Warning: Viewers may find the video above distressing
“The screams stay with you. Each one hits harder than the last as they pulsate down your spine over and over again. It's audible agony. You grit your teeth, your muscles tighten and your skin crawls.” This was one viewer's reaction to PETA's new harrowing video footage of angora rabbits screaming in pain as their fur is violently ripped from their sensitive skin by workers on angora farms in China.
Not for the faint of heart, the video shows rabbits stretched out over wooden boards, their front and back legs tied together with rope and tethered in place. A worker then starts tearing out fistfuls of angora. The plucking speeds up – the worker is using both hands. Time is money. The ordeal won't stop until the rabbit is bare. When returned to their cages, some rabbits appear unable to move – they are scared stiff and in severe shock after this paralysing assault.
Rabbits who have their fur cut or sheared off also suffer. During the cutting process, they are usually tied down. Some are even suspended in the air. These sensitive and intelligent animals endure extreme stress, panting heavily and struggling to escape. It's a terrifying experience, especially for a prey animal, and the sharp cutting tools inevitably wound them as they struggle desperately to escape.
The rest of the time, the rabbits are confined to tiny, filthy cages that offer little protection from the elements, surrounded by their own waste. They are forced to spend their entire miserable lives standing on the thin cage wires that constantly press into their sensitive footpads, never having a chance to dig, jump, run around or be comfortable. The ones who survive these extremely stressful conditions are killed and replaced on most farms every two to five years. They have their necks broken, are hung upside down and have their throats slit. Their flesh is sold to local markets.
Rabbits are social animals who live with their families in underground warrens. They can hop faster than a cat or human can run. They communicate through body language and mark their territories as cats do, by rubbing their chins on twigs, rocks or other landmarks. Given the chance, they would spend their lives grazing, digging burrows, playing and enjoying the company of other rabbits – simple pleasures that the rabbits raised and killed for angora will never get to experience.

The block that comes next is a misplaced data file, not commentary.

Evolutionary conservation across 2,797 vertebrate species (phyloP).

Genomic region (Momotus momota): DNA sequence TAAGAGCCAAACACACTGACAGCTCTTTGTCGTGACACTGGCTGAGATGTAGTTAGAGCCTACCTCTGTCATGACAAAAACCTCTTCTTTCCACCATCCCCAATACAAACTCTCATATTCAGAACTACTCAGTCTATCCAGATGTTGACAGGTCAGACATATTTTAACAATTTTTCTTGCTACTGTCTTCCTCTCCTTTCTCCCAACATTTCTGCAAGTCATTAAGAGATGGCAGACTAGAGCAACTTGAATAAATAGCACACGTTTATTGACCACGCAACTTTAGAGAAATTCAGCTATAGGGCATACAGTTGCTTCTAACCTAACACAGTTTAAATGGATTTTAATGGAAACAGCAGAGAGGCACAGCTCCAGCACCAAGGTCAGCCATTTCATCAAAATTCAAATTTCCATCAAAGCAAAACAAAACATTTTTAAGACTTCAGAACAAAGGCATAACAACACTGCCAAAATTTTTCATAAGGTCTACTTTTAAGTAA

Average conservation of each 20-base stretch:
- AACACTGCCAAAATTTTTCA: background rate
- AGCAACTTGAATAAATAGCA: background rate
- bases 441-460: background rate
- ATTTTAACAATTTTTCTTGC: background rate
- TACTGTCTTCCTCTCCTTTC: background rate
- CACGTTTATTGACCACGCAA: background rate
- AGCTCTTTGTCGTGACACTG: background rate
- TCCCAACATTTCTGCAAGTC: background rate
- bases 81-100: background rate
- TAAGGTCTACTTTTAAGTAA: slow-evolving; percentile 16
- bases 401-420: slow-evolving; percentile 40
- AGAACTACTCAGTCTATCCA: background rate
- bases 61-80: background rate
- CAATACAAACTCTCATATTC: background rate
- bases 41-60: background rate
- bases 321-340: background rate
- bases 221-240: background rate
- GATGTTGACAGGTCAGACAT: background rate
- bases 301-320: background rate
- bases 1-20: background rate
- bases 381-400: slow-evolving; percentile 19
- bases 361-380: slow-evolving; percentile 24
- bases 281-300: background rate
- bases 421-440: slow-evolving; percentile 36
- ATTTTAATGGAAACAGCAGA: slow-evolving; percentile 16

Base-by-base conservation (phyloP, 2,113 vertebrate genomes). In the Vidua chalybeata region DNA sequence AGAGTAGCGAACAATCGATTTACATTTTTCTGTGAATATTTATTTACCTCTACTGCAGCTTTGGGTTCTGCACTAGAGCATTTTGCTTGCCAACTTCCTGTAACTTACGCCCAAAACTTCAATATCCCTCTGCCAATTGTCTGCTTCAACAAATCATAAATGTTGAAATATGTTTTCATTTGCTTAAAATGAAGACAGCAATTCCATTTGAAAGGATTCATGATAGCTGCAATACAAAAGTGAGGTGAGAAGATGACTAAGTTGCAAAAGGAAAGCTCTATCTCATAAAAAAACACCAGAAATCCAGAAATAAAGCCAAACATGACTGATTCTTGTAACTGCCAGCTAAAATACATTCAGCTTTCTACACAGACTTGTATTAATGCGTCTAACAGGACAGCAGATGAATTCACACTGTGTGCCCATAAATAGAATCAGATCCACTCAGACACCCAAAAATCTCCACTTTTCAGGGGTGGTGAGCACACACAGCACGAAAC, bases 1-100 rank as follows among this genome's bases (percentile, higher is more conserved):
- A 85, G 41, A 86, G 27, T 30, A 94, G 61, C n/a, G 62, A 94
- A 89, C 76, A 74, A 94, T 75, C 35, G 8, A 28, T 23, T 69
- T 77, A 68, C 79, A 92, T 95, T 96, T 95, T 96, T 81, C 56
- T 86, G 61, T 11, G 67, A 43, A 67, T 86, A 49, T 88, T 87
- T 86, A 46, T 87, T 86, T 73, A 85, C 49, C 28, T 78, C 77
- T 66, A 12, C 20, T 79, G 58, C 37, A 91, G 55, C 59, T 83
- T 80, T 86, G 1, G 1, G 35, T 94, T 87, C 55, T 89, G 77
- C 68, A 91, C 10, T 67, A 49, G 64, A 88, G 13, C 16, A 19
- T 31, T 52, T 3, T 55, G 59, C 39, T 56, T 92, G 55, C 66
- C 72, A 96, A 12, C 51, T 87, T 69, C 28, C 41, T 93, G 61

Today, most people are aware of the suffering of certain species of animals raised and killed for their fur because of countless investigations of fur farms all over the world and wouldn't dream of wearing it, but the pain experienced by these angora rabbits is no less extreme than the suffering of minks or foxes on the worst fur farms.
China is by far the world's biggest producer of angora – 90 per cent of the world's angora originates there. There are no penalties for the abuse of animals on farms and no standards to regulate the treatment of animals in China. The truth is that as long as shoppers in the West continue to buy angora hats, socks, scarves and other items, farmers will continue to profit from torturing rabbits.
It's easy to be disgusted by the suffering documented in this video, but these animals don't need our disgust – they need our action. Please refuse to buy angora, and share this information with your family and friends. Ask them to avoid angora, too. If you see it being sold, please complain to the store's management.